The decision in Ponce v DJT Staff Management Services Pty Ltd t/as Daly’s Traffic[2010] FWA 2078 in some ways paved the way for casual employees to bring an unfair dismissal claim in reliance upon s 384(2)(a) of the Fair Work Act 2009 (Cth) (the Act).

The applicant in the case, Cori Ponce, worked for the respondent company daily and nightly over a 21 month period, satisfying the s 384(2)(a) requirement of employment on a regular and systematic basis, while also meeting the six month minimum employment period set out in s 383(a) of the Act. Commissioner Roe who oversaw the matter, articulated the principles attached with employment on a regular and systematic basis, which included the following observations:

· Regular and systematic does not necessarily mean the hours and days must be regular and systematic: Commissioner Roe found that ‘regular and systematic’ under the Act, meant that there must be “sufficient evidence to establish that a continuing relationship between the employer and the employee has been established” – which is the reason why the Act has included within its provisions, that an employee must also have a reasonable expectation of continuing employment.

· If the hours worked are small, and the gaps between days and times worked is long, other evidence must be produced to demonstrate regular and systematic employment:in instances where there is no clear pattern of employment, evidence of employment on a regular and systematic basis can also include the following: the employer regularly offered work when suitable work was available at the times when an employee has made him or herself available to work for the employer; and work had been offered and accepted on a sufficient basis where it can be no longer regarded as simply occasional or regular.

· Hours worked by the employee were similar or exceed full-time ordinary hours can also be deemed as strong evidence of regular and systematic employment.

· The reasonable expectation of continuing employment is not only about having that expectation at the moment of termination, but the expectation during the period of service as well.

Generally, a contract of employment will have both express and implied obligations to ensure the employer’s confidence. In Deta Nominees Pty Ltd v Viscount Plastic Products Pty Ltd [1979] VR 167, Fullagar J said that express and implied contractual obligations protecting confidential information of the employer will (at 190), “depend for their existence and their attributes solely upon the law of contract. They are obligations at common law, although of course equity may act in their enforcement if the ordinary conditions for equity’s intervention are met.”

Section 165 of the Australian Consumer Law sets out multiple pricing offences that are the same as the civil pecuniary penalties. Additionally, a body corporate or other persons committing an offence against s 165 is one of strict liability. Therefore, intent is not a consideration for a person committing the offence.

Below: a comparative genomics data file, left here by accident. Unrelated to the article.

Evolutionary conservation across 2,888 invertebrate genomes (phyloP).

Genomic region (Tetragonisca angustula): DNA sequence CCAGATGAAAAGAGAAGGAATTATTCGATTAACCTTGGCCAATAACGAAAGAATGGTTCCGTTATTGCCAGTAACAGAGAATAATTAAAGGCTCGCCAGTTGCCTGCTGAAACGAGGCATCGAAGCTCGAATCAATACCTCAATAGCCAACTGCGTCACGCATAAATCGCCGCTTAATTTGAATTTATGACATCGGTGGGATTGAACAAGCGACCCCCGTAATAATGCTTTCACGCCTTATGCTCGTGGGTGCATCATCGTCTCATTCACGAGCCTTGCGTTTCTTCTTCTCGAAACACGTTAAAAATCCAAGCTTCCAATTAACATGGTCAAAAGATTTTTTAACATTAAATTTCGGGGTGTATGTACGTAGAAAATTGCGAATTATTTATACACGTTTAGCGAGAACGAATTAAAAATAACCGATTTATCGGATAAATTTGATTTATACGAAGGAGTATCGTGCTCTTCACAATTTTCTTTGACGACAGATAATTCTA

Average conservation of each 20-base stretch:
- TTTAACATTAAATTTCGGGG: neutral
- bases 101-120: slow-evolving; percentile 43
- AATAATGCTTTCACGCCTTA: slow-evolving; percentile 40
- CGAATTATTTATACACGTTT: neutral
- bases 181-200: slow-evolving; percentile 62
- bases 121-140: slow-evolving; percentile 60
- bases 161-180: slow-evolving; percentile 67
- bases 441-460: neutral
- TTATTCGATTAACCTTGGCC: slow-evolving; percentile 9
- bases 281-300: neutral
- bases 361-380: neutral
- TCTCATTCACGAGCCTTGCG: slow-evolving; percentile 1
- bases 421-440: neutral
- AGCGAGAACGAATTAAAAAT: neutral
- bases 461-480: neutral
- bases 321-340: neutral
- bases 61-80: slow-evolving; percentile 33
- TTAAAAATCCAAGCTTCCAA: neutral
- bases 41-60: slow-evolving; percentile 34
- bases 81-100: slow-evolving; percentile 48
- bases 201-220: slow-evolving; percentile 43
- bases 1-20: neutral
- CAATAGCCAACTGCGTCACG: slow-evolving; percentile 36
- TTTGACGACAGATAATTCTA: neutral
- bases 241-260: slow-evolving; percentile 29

We can turn to the Secondary Explanatory Memorandum for more context in relation to the offence:

“The strict liability nature of the offence reflects the potential for widespread detriment, both financially for individual consumers and for its effect on the market and consumer confidence more generally, that can be caused by a person that breaches this provision, whether or not he or she intended to engage in the contravention.

For a person to be found liable of contravening the s 35(1) of the Australian Consumer Law (the ACL) provisions of bait advertising, is dependent on the person’s knowledge during the time of when the advertising was directed to the consumer. The s 35(2) provisions, creates an absolute liability towards the advertiser, by obliging him or her to offer the goods and services which is advertised to be supplied.

One of the elements of the s 35 provisions is that of reasonableness, and reasonableness will be dependent on the nature of the product that is being advertised, as well as the length of the sale of the advertised product. In ascertaining reasonableness, past practices may also be taken into account.

One of the important aspects for anyone engaged in trade or commerce is not to engage in misleading or deceptive conduct, or conduct that is likely to mislead or deceive, as outlined in s 18(1) of the Australian Consumer Law (the ACL). However, most business owners will be asking themselves, what constitutes “misleading or deceptive” conduct? It’s an important question to ask and this piece will provide a brief introduction to representations that are misleading, or likely to mislead.

Although s 18(1) doesn’t define what behaviours constitute misleading or deceptive conduct, we can look to case law for some guidance to s 18(1), where the concept has been interpreted by the courts in relation to s 52 of the Trade Practices Act 1974 (Cth) (the TPA). Gibbs CJ held in Parkdale Custom Built Furniture Pty Ltd Puxu Pty Ltd (1982) 149 CLR 191:

“The words of s 52 require the Court to consider the nature of the conduct of the corporation against which proceedings are brought and to decide whether that conduct was, within the meaning of that section, misleading or deceptive or likely to mislead or deceive. Those words are on any view tautologous. One meaning which the words “mislead” and “deceive” share in common is “to lead into error”. If the word “deceptive